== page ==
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6 Reviews
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3 of 3 people found the following review helpful
4.0 out of 5 stars Syb
A suprising book that is not typical chick lit, focusing on family relationships and hidden secrets that the characters can't share. Emma and Ali and there relationship was so well written the reader begins to feel like a third sister watching the chaos unfold and just keeps everything crossed hoping it all ends well.
Published on 6 Dec 2011 by Book-Shelf

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3.0 out of 5 stars Too Close for Comfort
I enjoy reading light heated books on the train whilst going to work. As far as I can remember this is my firs Claire Dowling book. There are so many authors writing this style of book who are Irish and based in Dublin. This book is not the best of this genre. I enjoyed the book until the ending which I thought lacked any sense of climax. It sorted petered out...
Published 10 months ago by Helen Green


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3 of 3 people found the following review helpful
4.0 out of 5 stars Syb, 6 Dec 2011
By 
This review is from: Too Close For Comfort (Paperback)
A suprising book that is not typical chick lit, focusing on family relationships and hidden secrets that the characters can't share. Emma and Ali and there relationship was so well written the reader begins to feel like a third sister watching the chaos unfold and just keeps everything crossed hoping it all ends well.
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6 of 8 people found the following review helpful
5.0 out of 5 stars A GREAT BOOK, 26 Feb 2011
This review is from: Too Close For Comfort (Hardcover)
Ali and her 3 children escape America in the middle of the night, without telling her husband and descend on her sister Emma, who works as a producer on a TV morning breakfast show, Emma doesn't like children and doesn't like mess, so doesn't really want them there.
Emma learns that Ali and her husband Kyle are getting a divorce; also Emma and her Fiancé Ryan have split up but why?
Ali finds it hard with her 15 year old son Jack and also her credit cards are stopped, the kids are homesick.
Emma finds it hard them staying with her and admits he misses Ryan.
Do Ali and the kids stay in Ireland or is she forced to return to Texas?
A brilliant book, I have read several of Clare Dowling's books, although I did not think I would like it as one chapter is about Ali then it moves on to Emma, I would definitely recommend it.
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3.0 out of 5 stars Too Close for Comfort, 2 Nov 2013
This review is from: Too Close For Comfort (Paperback)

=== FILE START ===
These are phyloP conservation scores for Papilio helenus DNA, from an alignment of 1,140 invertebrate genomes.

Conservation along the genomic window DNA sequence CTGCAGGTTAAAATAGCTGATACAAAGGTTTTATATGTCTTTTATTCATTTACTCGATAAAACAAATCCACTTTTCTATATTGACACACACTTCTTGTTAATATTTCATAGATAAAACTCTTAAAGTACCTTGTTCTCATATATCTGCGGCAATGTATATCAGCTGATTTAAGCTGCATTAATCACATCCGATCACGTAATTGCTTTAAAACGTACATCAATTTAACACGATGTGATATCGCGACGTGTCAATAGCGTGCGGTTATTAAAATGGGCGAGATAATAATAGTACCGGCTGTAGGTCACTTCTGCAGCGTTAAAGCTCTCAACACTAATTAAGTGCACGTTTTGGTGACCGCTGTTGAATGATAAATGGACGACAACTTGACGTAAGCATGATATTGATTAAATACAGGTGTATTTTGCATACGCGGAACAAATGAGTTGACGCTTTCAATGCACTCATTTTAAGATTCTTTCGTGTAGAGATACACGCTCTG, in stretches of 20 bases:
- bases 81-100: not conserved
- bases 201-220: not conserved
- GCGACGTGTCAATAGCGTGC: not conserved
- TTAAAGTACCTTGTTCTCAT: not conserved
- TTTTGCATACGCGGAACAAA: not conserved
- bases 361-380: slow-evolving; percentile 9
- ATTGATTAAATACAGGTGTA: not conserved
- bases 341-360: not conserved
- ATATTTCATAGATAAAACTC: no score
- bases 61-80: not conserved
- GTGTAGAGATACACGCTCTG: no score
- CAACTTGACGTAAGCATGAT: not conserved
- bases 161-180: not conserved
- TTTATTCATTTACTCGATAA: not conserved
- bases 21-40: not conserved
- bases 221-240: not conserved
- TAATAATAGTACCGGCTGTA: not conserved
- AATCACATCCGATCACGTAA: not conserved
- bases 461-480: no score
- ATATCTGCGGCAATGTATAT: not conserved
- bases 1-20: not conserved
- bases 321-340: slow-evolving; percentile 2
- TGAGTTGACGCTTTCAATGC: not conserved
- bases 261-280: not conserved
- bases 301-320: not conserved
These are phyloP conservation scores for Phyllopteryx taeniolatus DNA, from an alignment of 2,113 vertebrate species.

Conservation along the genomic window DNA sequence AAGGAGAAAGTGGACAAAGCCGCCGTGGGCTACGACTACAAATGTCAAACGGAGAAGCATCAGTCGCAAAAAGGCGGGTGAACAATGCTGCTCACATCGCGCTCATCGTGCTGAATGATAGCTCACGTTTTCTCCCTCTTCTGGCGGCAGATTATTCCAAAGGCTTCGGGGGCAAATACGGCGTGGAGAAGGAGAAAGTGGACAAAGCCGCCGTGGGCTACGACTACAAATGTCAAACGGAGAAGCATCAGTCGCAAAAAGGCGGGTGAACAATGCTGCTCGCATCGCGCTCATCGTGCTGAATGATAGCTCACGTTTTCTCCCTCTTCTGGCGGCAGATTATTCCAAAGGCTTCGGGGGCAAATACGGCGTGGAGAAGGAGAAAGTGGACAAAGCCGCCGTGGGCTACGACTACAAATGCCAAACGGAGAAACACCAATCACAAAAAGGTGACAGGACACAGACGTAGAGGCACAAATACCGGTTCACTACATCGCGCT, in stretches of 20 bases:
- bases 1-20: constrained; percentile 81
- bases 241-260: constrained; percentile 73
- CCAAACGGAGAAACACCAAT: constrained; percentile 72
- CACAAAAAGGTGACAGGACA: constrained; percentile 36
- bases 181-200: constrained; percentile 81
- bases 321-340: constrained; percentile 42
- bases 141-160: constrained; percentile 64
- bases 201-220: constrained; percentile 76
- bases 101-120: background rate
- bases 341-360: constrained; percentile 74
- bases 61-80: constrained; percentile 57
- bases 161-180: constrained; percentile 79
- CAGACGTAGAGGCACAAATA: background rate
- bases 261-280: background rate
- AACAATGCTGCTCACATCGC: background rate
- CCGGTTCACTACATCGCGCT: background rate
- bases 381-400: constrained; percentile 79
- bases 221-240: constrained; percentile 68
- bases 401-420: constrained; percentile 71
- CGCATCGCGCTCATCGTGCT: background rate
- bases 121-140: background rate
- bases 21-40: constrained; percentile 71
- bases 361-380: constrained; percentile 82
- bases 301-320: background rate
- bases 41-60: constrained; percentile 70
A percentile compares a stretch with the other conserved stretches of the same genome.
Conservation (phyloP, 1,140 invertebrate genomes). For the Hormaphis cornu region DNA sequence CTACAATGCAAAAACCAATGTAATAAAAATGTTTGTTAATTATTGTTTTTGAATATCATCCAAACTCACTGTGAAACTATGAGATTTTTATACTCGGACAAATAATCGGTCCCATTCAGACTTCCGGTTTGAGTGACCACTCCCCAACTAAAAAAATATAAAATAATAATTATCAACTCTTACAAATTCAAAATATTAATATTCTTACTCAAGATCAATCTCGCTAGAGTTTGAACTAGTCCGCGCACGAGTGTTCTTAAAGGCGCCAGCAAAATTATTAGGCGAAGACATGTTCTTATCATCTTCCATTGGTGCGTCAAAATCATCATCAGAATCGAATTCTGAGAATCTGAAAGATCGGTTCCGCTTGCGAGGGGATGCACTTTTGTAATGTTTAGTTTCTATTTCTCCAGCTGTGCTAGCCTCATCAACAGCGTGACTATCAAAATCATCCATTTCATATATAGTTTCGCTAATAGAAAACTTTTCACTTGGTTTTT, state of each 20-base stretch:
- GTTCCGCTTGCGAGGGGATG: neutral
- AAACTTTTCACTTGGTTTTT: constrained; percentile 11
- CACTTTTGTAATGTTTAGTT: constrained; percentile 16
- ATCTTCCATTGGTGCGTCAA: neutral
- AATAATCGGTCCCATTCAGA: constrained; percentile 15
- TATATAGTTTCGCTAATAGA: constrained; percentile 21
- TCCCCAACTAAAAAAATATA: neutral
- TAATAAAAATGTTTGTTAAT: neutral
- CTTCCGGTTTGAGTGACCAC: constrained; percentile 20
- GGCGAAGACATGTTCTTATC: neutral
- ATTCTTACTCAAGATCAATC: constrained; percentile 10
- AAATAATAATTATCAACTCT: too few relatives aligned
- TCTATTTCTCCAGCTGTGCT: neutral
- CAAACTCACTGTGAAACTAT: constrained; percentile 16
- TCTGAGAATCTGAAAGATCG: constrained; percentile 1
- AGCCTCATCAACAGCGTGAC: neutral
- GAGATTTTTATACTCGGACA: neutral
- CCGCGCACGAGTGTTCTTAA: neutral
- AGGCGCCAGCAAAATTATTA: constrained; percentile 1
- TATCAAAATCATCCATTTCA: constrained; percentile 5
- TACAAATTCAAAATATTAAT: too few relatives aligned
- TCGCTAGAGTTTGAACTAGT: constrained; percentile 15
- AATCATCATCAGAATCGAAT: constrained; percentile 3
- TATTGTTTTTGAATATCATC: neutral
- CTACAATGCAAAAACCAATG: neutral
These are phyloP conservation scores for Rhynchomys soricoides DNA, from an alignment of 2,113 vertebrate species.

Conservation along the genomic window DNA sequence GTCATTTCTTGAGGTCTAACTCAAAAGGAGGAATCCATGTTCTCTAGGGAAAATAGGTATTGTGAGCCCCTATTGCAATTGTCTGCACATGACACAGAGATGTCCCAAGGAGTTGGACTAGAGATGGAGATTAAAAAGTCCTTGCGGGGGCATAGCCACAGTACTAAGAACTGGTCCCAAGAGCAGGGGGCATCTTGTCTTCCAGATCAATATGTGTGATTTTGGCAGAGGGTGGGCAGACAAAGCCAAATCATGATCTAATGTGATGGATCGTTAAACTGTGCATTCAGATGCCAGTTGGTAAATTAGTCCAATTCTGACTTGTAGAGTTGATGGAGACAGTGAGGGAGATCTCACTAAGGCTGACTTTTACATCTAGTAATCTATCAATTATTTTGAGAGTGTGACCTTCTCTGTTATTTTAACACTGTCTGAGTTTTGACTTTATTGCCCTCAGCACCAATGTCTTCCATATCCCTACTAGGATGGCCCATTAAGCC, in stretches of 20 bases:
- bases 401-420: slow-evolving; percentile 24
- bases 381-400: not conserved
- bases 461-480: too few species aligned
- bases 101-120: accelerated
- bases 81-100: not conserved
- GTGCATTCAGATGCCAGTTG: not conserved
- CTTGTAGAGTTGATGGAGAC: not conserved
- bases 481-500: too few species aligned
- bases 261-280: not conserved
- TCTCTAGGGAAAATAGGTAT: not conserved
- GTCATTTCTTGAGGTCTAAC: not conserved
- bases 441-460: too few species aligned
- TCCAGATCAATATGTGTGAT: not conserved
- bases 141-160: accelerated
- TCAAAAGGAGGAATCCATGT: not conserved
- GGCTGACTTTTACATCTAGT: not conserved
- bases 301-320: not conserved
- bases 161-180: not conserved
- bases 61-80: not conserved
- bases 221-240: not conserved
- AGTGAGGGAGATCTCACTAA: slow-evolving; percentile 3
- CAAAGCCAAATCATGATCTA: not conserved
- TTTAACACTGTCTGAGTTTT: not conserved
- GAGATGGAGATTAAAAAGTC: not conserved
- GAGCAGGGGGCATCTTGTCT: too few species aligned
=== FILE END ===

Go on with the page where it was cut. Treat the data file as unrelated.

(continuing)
I enjoy reading light heated books on the train whilst going to work. As far as I can remember this is my firs Claire Dowling book. There are so many authors writing this style of book who are Irish and based in Dublin. This book is not the best of this genre. I enjoyed the book until the ending which I thought lacked any sense of climax. It sorted petered out towards the end.

It was good that this book addressed topics such as HIV, depression and marital difficulties which are not usually discussed in this style of book. If the ending had been more momentous I would have thought the book equalled the best of this style but as it is it was mediocre.
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2 of 4 people found the following review helpful
4.0 out of 5 stars Keep this close to hand!, 28 Nov 2011
By 
Chloe S "Chick Lit Chloe" (Berkshire, UK) - See all my reviews
(TOP 500 REVIEWER)   
This review is from: Too Close For Comfort (Paperback)
I haven't read any of Clare Dowling's books for a while, although I have enjoyed reading them in the past. When I received a copy of her latest book, Too Close For Comfort, to review I was really pleased because I was interested to see how Dowling has progressed in her career, and if I'd enjoy this book as much as her previous reads. I have to say I am not too sure about the cover myself, it's quite bland and nothing really stands out, but then again there are far, far worse out there and it does look quite fresh, although as I said I think it's main issue is that it just won't really stand out or grab you from a bookshelf in a shop... well in my opinion anyway. Either way, the story inside was really enjoyable, and I'm pleased to say that I think Dowling is as strong an author as ever!

The book follows 2 sisters, Ali and Emma, who it has to be said aren't entirely close. Ali went to America when she was younger for a short stint and ended up staying, getting married and having 3 children. Ali seemingly didn't care about the feelings of her family and friends, yet when her marriage crumbles, she comes running back home for their support, surprised when they all carry on as normal when she arrives. I have to say I really struggled to warm to Ali as a character, and found her to be quite selfish. As a mum myself, I couldn't just run away with my son to another country, yet Ali seems to think it is okay to do just that, and not care about the consequences. I found this to be really wrong, and I liked how her sister Emma was playing devil's advocate a bit and telling her how wrong she was.